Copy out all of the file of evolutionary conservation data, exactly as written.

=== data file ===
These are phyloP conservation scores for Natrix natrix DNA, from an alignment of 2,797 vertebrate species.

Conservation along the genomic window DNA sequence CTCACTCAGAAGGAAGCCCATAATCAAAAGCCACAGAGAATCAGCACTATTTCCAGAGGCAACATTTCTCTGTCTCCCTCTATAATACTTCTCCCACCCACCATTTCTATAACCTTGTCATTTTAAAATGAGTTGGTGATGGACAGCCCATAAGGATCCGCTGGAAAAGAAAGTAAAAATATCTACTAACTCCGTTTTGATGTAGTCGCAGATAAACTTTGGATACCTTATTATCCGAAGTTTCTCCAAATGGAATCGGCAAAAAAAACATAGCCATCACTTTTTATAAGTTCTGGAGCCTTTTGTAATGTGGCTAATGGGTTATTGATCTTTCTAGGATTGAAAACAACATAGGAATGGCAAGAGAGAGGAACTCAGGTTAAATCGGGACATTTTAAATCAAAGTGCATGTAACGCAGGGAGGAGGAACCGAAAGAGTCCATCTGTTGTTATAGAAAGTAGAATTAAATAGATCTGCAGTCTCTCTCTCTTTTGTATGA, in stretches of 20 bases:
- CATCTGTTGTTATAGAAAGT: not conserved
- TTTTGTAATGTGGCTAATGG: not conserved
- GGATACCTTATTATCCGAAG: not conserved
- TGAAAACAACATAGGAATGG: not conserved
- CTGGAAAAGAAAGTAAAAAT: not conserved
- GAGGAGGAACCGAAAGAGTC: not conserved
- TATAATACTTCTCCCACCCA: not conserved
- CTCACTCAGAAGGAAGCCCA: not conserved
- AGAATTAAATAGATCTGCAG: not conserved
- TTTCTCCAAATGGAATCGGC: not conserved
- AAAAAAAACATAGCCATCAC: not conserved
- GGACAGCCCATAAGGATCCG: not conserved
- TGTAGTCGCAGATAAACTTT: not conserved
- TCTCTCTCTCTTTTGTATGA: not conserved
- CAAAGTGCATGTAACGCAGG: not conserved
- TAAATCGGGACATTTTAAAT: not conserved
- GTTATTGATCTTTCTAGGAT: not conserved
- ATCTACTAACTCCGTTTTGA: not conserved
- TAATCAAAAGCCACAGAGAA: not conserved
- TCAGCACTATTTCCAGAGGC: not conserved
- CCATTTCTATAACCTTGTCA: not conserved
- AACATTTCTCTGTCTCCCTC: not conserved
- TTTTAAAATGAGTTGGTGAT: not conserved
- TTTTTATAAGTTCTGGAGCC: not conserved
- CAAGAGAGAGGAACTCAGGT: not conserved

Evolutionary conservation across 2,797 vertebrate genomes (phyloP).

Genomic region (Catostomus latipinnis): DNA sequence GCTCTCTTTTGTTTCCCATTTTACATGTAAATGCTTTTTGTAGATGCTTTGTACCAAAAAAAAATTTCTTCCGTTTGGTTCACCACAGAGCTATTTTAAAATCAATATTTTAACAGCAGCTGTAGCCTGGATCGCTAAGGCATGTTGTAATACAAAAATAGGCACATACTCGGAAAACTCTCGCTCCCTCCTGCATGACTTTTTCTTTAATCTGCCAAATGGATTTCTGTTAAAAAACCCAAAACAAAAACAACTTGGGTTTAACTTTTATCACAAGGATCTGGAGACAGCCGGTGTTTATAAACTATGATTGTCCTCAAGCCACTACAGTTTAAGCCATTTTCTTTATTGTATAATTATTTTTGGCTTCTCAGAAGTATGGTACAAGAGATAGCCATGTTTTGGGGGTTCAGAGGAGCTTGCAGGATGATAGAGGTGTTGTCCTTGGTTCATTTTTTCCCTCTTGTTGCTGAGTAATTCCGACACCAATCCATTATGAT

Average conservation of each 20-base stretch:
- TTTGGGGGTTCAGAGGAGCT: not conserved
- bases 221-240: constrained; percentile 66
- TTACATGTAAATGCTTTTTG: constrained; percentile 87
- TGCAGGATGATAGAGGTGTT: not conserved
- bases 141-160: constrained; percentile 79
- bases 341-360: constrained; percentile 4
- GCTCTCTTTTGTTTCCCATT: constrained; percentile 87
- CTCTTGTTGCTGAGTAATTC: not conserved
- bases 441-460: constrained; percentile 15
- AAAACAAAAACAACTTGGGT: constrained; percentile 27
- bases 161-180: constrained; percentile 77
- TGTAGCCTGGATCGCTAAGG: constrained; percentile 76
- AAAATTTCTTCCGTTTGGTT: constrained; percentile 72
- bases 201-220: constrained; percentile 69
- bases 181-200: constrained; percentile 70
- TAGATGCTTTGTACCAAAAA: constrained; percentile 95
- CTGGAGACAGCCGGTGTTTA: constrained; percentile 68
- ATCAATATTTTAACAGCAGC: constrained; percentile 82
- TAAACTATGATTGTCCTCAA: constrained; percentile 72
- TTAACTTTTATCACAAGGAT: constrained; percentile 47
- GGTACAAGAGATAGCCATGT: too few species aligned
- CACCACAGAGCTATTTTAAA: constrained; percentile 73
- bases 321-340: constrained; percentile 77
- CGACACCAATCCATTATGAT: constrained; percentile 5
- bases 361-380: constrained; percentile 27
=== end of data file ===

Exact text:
These are phyloP conservation scores for Natrix natrix DNA, from an alignment of 2,797 vertebrate species.

Conservation along the genomic window DNA sequence CTCACTCAGAAGGAAGCCCATAATCAAAAGCCACAGAGAATCAGCACTATTTCCAGAGGCAACATTTCTCTGTCTCCCTCTATAATACTTCTCCCACCCACCATTTCTATAACCTTGTCATTTTAAAATGAGTTGGTGATGGACAGCCCATAAGGATCCGCTGGAAAAGAAAGTAAAAATATCTACTAACTCCGTTTTGATGTAGTCGCAGATAAACTTTGGATACCTTATTATCCGAAGTTTCTCCAAATGGAATCGGCAAAAAAAACATAGCCATCACTTTTTATAAGTTCTGGAGCCTTTTGTAATGTGGCTAATGGGTTATTGATCTTTCTAGGATTGAAAACAACATAGGAATGGCAAGAGAGAGGAACTCAGGTTAAATCGGGACATTTTAAATCAAAGTGCATGTAACGCAGGGAGGAGGAACCGAAAGAGTCCATCTGTTGTTATAGAAAGTAGAATTAAATAGATCTGCAGTCTCTCTCTCTTTTGTATGA, in stretches of 20 bases:
- CATCTGTTGTTATAGAAAGT: not conserved
- TTTTGTAATGTGGCTAATGG: not conserved
- GGATACCTTATTATCCGAAG: not conserved
- TGAAAACAACATAGGAATGG: not conserved
- CTGGAAAAGAAAGTAAAAAT: not conserved
- GAGGAGGAACCGAAAGAGTC: not conserved
- TATAATACTTCTCCCACCCA: not conserved
- CTCACTCAGAAGGAAGCCCA: not conserved
- AGAATTAAATAGATCTGCAG: not conserved
- TTTCTCCAAATGGAATCGGC: not conserved
- AAAAAAAACATAGCCATCAC: not conserved
- GGACAGCCCATAAGGATCCG: not conserved
- TGTAGTCGCAGATAAACTTT: not conserved
- TCTCTCTCTCTTTTGTATGA: not conserved
- CAAAGTGCATGTAACGCAGG: not conserved
- TAAATCGGGACATTTTAAAT: not conserved
- GTTATTGATCTTTCTAGGAT: not conserved
- ATCTACTAACTCCGTTTTGA: not conserved
- TAATCAAAAGCCACAGAGAA: not conserved
- TCAGCACTATTTCCAGAGGC: not conserved
- CCATTTCTATAACCTTGTCA: not conserved
- AACATTTCTCTGTCTCCCTC: not conserved
- TTTTAAAATGAGTTGGTGAT: not conserved
- TTTTTATAAGTTCTGGAGCC: not conserved
- CAAGAGAGAGGAACTCAGGT: not conserved

Evolutionary conservation across 2,797 vertebrate genomes (phyloP).

Genomic region (Catostomus latipinnis): DNA sequence GCTCTCTTTTGTTTCCCATTTTACATGTAAATGCTTTTTGTAGATGCTTTGTACCAAAAAAAAATTTCTTCCGTTTGGTTCACCACAGAGCTATTTTAAAATCAATATTTTAACAGCAGCTGTAGCCTGGATCGCTAAGGCATGTTGTAATACAAAAATAGGCACATACTCGGAAAACTCTCGCTCCCTCCTGCATGACTTTTTCTTTAATCTGCCAAATGGATTTCTGTTAAAAAACCCAAAACAAAAACAACTTGGGTTTAACTTTTATCACAAGGATCTGGAGACAGCCGGTGTTTATAAACTATGATTGTCCTCAAGCCACTACAGTTTAAGCCATTTTCTTTATTGTATAATTATTTTTGGCTTCTCAGAAGTATGGTACAAGAGATAGCCATGTTTTGGGGGTTCAGAGGAGCTTGCAGGATGATAGAGGTGTTGTCCTTGGTTCATTTTTTCCCTCTTGTTGCTGAGTAATTCCGACACCAATCCATTATGAT

Average conservation of each 20-base stretch:
- TTTGGGGGTTCAGAGGAGCT: not conserved
- bases 221-240: constrained; percentile 66
- TTACATGTAAATGCTTTTTG: constrained; percentile 87
- TGCAGGATGATAGAGGTGTT: not conserved
- bases 141-160: constrained; percentile 79
- bases 341-360: constrained; percentile 4
- GCTCTCTTTTGTTTCCCATT: constrained; percentile 87
- CTCTTGTTGCTGAGTAATTC: not conserved
- bases 441-460: constrained; percentile 15
- AAAACAAAAACAACTTGGGT: constrained; percentile 27
- bases 161-180: constrained; percentile 77
- TGTAGCCTGGATCGCTAAGG: constrained; percentile 76
- AAAATTTCTTCCGTTTGGTT: constrained; percentile 72
- bases 201-220: constrained; percentile 69
- bases 181-200: constrained; percentile 70
- TAGATGCTTTGTACCAAAAA: constrained; percentile 95
- CTGGAGACAGCCGGTGTTTA: constrained; percentile 68
- ATCAATATTTTAACAGCAGC: constrained; percentile 82
- TAAACTATGATTGTCCTCAA: constrained; percentile 72
- TTAACTTTTATCACAAGGAT: constrained; percentile 47
- GGTACAAGAGATAGCCATGT: too few species aligned
- CACCACAGAGCTATTTTAAA: constrained; percentile 73
- bases 321-340: constrained; percentile 77
- CGACACCAATCCATTATGAT: constrained; percentile 5
- bases 361-380: constrained; percentile 27